Learning the benefits of hand expression has completely changed my experience as a nurse caring for mom and baby. After our hospital completed the Baby Friendly Initiative training, one of the things nurses could agree on the most was that hand expressing breast milk in the early days postpartum is invaluable. It has the ability to change the outcome of a mom’s breastfeeding journey.
Hand Expressing Breast Milk After Feeds Helps Your Milk Come In
Hand expressing in the first three to four days after feeding your baby can provide the extra stimulation for your breasts needed to ensure your milk supply comes in well.
According to a randomized control study led by researchers at UCSF in 2011, hand expression in the early postpartum period improves breastfeeding rates compared with moms who pumped. While 72 % of moms in the breast pump group continued nursing two months postpartum, a whopping 97% within the hand-expression group were still nursing at the same time. Those are some great odds!
Hand Expressing Breast Milk Can Help Heal Sore Nipples
Breastfeeding does not come as naturally as expected for many moms and babies, and nipple pain can make breastfeeding even more difficult. In addition to a Lanolin cream, a great (and free!) option to heal bruised and battered nipples is to express a small amount of colostrum (the early breast milk), apply it to your nipples and then allow to air dry.
Hand Expressing is Free
While a good quality pump can be hundreds of dollars to buy and rentals can be in short supply, your hands are always available to express breast milk. No matter your income, hand expression when taught correctly, is an option for all moms.
That’s pretty great.
Hand Expressing Provides Your Newborn With Nourishment if Your Newborn Won’t Latch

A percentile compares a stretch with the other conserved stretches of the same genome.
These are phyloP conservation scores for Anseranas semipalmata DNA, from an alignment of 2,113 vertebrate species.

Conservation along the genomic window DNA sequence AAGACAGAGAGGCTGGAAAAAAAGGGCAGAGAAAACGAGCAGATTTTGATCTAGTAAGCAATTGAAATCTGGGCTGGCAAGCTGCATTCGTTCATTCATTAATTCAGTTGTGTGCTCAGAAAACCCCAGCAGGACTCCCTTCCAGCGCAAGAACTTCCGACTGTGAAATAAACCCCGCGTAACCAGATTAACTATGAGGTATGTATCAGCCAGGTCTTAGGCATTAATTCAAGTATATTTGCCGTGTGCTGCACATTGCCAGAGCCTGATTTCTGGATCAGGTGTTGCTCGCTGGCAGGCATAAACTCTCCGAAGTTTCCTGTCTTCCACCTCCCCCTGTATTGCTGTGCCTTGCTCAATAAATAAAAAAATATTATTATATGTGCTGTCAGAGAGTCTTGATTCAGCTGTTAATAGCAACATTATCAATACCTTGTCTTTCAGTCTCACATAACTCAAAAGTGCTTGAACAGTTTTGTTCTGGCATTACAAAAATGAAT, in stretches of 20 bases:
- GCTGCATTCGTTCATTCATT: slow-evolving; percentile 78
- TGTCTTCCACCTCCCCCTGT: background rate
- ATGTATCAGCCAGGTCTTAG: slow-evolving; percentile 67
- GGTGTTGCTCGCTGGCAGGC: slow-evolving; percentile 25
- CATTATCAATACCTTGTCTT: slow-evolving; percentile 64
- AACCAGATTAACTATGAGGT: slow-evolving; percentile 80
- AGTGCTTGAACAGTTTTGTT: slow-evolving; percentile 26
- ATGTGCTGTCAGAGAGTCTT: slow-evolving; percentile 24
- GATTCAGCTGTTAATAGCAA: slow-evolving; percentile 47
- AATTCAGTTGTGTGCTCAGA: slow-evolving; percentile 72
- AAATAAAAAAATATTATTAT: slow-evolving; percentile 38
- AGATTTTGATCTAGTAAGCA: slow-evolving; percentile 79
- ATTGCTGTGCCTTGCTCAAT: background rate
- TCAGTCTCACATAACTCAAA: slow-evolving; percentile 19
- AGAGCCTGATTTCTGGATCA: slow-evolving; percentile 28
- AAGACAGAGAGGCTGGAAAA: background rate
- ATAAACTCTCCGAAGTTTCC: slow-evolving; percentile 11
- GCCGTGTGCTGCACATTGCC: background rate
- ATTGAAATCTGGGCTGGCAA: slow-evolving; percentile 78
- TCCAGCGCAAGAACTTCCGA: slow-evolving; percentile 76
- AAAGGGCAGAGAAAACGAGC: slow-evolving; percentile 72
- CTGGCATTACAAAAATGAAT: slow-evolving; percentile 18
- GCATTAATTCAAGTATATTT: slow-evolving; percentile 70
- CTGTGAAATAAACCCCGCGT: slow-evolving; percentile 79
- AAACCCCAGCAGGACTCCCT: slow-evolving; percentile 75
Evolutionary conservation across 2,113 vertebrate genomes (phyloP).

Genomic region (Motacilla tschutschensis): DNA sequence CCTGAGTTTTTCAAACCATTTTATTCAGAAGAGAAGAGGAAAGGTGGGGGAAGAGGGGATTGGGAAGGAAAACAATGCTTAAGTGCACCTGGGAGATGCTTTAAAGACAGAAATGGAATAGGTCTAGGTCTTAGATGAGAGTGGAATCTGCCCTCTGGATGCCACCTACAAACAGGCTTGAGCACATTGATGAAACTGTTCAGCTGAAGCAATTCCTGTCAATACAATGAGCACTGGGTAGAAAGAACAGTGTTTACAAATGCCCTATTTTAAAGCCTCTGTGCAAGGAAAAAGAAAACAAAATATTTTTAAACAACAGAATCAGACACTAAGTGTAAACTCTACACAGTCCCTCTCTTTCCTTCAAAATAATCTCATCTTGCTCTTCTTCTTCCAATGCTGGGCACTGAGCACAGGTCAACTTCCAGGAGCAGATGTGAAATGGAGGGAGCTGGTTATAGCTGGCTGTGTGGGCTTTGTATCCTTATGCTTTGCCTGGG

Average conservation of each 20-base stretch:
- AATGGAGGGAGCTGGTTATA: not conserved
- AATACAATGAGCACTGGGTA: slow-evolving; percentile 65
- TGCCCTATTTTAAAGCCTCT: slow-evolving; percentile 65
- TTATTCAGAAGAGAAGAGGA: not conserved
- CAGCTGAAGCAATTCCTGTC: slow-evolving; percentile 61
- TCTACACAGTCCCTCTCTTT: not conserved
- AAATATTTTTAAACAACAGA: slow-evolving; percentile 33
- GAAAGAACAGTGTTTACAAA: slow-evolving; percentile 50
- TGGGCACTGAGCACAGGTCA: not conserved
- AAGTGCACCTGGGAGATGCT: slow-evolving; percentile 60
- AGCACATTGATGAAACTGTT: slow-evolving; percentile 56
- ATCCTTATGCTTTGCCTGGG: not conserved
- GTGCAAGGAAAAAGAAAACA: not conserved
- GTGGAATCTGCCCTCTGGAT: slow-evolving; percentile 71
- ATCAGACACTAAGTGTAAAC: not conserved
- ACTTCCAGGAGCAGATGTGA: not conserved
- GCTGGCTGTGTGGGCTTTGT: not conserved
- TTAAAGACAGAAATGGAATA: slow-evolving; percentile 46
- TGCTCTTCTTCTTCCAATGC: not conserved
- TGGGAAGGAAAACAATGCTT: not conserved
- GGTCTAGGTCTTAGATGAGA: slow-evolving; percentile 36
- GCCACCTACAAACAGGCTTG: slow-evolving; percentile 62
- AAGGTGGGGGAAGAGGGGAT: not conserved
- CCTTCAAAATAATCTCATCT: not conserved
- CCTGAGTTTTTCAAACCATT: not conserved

I spend a large part of my job helping moms breastfeed immediately postpartum, and I can safely tell you that it is the most rewarding part of my job. I will also tell you though that it can also be the most frustrating! Sometimes rarely, no matter what trick you use, a newborn baby just won’t latch.
Latching is the most important aspect of providing nourishment to your baby, but while you and your baby are perfecting your latch, don’t you think it would be nice to have an alternative option for feeding your baby that doesn’t involve formula or bottles?
By expressing colostrum after attempting to breastfeed (which is a much easier way to extract milk in the first few days before your milk comes in), you are giving yourself multiple options to feed your baby – spoon-feeding, cup-feeding, syringe and tube feeding and finger-feeding.
It’s helpful to remember that your newborn baby’s stomach is the size of a chickpea at first… So even if you feel defeated with the small amount you are able to express, it is actually perfect for your baby!
Hand Expressing Can Relieve Your Engorgement
After your milk comes in somewhere between day three and five, your breasts may become engorged. Engorgement can be a very painful experience for you and can make it very difficult for your baby to latch on, which may mean a sore mom and a fussy baby.
When you experience engorgement, you can find relief through hand expression. Prior to feeds, hand expressing breast milk can relieve the pressure of your breasts, giving your baby a fighting chance to latch on and remove all the milk from your breasts.
How Do I Hand Express Breast Milk?
If you are interested in finding out more about how to hand express breast milk, you can check out this helpful video below.
I hope that you found this information helpful on hand expressing breast milk! If you have anything else to add, please use the comment section below!